Supporting Students with Disabilities in Chicago, Illinois

The Mayor's Office for People with Disabilities (MOPD) in Chicago, Illinois is committed to meeting the needs of the disabled community. The Public Policy and Public Affairs Unit of MOPD is responsible for identifying and directing the department's legislative priorities, as well as spearheading accessibility policy and compliance initiatives. This unit also works to promote understanding of issues affecting people with disabilities, from high-level initiatives to community outreach and education. The United States Department of Education's Office of Special Education and Rehabilitation Services (OSERS) administers the Education for People with Disabilities Act (IDEA), a law that funds special education programs. Each state education agency is responsible for managing IDEA in the state and for distributing funding for special education programs.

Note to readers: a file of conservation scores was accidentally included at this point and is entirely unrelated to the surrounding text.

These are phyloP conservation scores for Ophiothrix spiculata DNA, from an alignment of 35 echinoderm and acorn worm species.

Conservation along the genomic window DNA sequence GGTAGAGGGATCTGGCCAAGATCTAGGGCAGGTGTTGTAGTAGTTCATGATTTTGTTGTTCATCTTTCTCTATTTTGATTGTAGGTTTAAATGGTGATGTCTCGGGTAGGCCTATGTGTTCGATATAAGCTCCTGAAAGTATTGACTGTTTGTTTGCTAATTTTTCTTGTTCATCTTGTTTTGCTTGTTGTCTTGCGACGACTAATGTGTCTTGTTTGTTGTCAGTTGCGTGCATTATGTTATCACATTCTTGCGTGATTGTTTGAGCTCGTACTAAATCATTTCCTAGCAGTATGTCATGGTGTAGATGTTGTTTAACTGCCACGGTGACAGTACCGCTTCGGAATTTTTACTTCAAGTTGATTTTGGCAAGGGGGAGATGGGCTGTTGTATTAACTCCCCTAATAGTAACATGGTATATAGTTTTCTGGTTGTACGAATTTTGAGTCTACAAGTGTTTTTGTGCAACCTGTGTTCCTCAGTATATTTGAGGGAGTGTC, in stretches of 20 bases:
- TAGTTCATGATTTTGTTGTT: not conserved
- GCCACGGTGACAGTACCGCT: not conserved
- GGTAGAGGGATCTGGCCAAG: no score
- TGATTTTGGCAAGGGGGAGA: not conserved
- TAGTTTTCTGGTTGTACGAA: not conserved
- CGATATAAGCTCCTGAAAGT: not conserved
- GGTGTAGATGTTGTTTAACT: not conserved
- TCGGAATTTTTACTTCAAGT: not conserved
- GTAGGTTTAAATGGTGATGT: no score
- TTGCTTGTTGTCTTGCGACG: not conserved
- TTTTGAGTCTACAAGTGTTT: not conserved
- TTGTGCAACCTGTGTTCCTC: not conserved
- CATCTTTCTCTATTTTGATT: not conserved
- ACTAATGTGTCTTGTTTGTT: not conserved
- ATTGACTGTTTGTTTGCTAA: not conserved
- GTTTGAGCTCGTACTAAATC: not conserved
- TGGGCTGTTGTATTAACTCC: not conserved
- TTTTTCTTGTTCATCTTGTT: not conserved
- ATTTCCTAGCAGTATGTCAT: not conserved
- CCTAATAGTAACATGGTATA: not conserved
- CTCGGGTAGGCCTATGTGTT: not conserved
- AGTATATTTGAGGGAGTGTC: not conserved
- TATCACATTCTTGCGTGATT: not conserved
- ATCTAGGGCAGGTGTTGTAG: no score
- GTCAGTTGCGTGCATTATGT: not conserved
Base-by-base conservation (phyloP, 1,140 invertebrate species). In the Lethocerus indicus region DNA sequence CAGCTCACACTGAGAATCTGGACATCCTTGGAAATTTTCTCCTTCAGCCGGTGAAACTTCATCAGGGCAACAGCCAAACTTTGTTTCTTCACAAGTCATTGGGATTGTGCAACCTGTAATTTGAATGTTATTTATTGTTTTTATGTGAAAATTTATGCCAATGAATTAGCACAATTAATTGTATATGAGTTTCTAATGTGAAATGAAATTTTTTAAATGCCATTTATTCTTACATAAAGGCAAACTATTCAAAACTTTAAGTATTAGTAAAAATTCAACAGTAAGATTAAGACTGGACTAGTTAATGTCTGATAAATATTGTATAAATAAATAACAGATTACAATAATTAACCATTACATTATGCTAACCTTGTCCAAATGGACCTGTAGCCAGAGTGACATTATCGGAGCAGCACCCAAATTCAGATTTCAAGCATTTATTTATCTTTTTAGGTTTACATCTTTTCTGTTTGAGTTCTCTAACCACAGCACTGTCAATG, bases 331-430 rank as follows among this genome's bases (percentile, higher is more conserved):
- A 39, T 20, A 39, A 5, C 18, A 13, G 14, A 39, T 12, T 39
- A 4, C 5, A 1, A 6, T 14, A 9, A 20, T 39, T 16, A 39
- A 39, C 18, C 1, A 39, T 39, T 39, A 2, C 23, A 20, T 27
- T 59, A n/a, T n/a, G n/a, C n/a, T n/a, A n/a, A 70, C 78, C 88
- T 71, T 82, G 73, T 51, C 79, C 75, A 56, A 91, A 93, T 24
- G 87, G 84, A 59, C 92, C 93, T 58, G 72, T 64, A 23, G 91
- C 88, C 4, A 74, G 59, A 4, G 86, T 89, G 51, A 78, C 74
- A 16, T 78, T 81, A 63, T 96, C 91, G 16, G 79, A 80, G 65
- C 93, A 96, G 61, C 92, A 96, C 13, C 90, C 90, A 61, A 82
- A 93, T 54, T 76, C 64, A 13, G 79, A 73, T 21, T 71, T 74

The IDEA is a grant law and sets many specific conditions for receiving federal IDEA funds. In addition, Section 504 of the Rehabilitation Act of 1973 and Title II of the Americans with Disabilities Act (ADA) prohibit discrimination on the basis of disability in programs or activities that receive federal financial assistance from the United States, or by state and local governments, respectively. The Office of Civil Rights deals with accessibility issues related to education; however, there are also resources available to help create accessible websites and digital documents. The IDEA requires that states and local educational agencies (LEAs) have policies and procedures in place to ensure that all children with disabilities who reside in the state and who need special education and related services are identified, located, and evaluated, regardless of the severity of the disability. Every child with a disability must have the opportunity to participate in the regular physical education program available to children without disabilities, unless they are enrolled full time in a separate center or need specially designed physical education as prescribed in their individualized education (IEP) program. In public elementary and secondary schools, Section 504 protections require the provision of free and appropriate public education (FAPE) only if a student actually has a disability that substantially limits an important life activity. The mere fact that a student has a history of disability or is considered disabled is not sufficient, by itself, to activate these protections.